The arrival of the latest Royal Baby is likely to give a welcome boost to the UK economy, and no doubt many of us will contribute to that, even if only by raising a glass in a toast to Harry and Meghan. Congratulations!
The Duke & Duchess of Sussex are unlikely to have any concerns regarding the financial security of their new arrival, but for the rest of us, a new baby, whether you’re a parent or a grandparent (or even a godparent) is an event which should prompt a review of financial and legal arrangements:
We have listed some considerations to make:
- Tax Free Personal Allowance – Children have an annual tax free personal allowance, currently £12,500. This can usefully cover income from investments (see below), and produce tax repayments.
- Money from family – Many banks have specific children’s accounts, usually with a higher rate of interest, for investing gifts from family members. Interest can be earned tax free where your child is not using their personal allowance. However, if £100 or more of income is produced from capital gifted by a parent, then that income is assessable on the parent and not the child.
- Shares – Can be held on behalf of children, either in trust (below) or directly. Dividends of up to £2,000 per child can be received tax free.
- Trusts – Can be useful for holding investments for children until a specified age, whilst keeping the income under the control of the trustees. Although the trust will pay tax itself, any money paid out comes with a tax credit attached, potentially creating a repayment for the child (but note that the £100 rule still applies where parents settle funds).
- Junior ISAs – Replacing the old Child Trust Funds, any child not eligible for a CTF can now hold a Junior ISA. Anyone can pay into the ISA, up to a maximum of £4,368 per year. The money is locked in until a child turns 18, meaning that the interest generated is not subject to the £100 rule.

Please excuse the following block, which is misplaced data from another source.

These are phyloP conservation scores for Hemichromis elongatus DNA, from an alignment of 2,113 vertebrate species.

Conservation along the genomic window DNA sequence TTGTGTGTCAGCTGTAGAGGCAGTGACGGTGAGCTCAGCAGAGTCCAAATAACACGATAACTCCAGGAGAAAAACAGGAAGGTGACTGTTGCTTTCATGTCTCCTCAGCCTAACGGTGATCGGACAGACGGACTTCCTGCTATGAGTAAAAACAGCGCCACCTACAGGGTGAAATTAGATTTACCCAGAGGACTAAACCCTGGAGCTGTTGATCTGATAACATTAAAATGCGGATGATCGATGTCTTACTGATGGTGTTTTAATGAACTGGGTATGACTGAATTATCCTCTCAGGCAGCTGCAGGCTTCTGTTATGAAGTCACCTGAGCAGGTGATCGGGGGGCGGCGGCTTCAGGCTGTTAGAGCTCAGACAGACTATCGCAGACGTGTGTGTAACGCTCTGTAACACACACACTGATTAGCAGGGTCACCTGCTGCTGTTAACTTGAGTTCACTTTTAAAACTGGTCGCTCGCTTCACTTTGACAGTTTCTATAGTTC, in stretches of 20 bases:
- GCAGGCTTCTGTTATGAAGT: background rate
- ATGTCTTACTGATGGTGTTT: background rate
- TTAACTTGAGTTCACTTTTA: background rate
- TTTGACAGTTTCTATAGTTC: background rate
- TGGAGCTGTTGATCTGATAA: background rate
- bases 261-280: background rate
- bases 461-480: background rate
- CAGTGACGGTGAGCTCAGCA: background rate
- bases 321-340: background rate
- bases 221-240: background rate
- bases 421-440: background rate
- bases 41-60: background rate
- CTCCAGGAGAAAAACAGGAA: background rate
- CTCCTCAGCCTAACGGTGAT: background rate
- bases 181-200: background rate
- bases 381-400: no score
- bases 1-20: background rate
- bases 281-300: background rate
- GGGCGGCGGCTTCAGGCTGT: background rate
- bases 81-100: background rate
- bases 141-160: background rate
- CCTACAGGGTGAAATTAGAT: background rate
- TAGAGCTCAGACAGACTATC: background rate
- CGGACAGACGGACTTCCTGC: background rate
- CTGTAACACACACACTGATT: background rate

- Pensions – Kick start a child’s pension early by investing up to £3,600 gross per year (£240 net per month) on their behalf. Pension rules allow anyone to start a pension for a child.
- Premium bonds – Can be held on behalf of children. Gifts of investments can be made to a child up to a maximum of £50,000 and any prizes are tax free.
- Tax credits – Are you claiming everything you’re entitled to? We don’t tend to deal directly with Tax Credits, but HMRC have a useful tool on their website for calculating any credits due, and we’d be happy to point you in the right direction.
- Child Benefit – Can be claimed for each child, but take care – if either parent’s income is over £50,000, the benefit will be clawed back through their tax return.
- Tax Free Childcare – Since the abolition of the childcare voucher scheme for new entrants, a new initiative allows working families to access up to £2,000 per child per year in tax free childcare, provided your income is between £125 and £100,000.
- Wills – Are your Wills up to date to include provision for your children?
- Life cover – Would your family manage without your income? If not, is your current life cover sufficient?
- School fees – You could be putting money aside now to cover future school fees. Consider tax efficient investments such as ISAs or trusts.
- IHT Exemptions – Are any family members planning to reduce their estates for IHT purposes? Up to £3,000 per annum can be gifted without any IHT implications and a number of other exemptions are available.
- Property – Are you considering purchasing property for your child to use whilst at university? Although profits are taxable, renting creates a source of income until the property is required. Once at university, if the property is in the child’s name, tax reliefs are available for renting out a spare room and on sale of the property.
If you’ve welcomed your very own Prince or Princess into the family recently, and you’d like to discuss any of the above for your children or grandchildren, please contact your usual Campbell Dallas advisor or call 0131 440 5000.
This is a general guide which is intended to give background information and is not a substitute for taking specific advice based on your particular circumstances.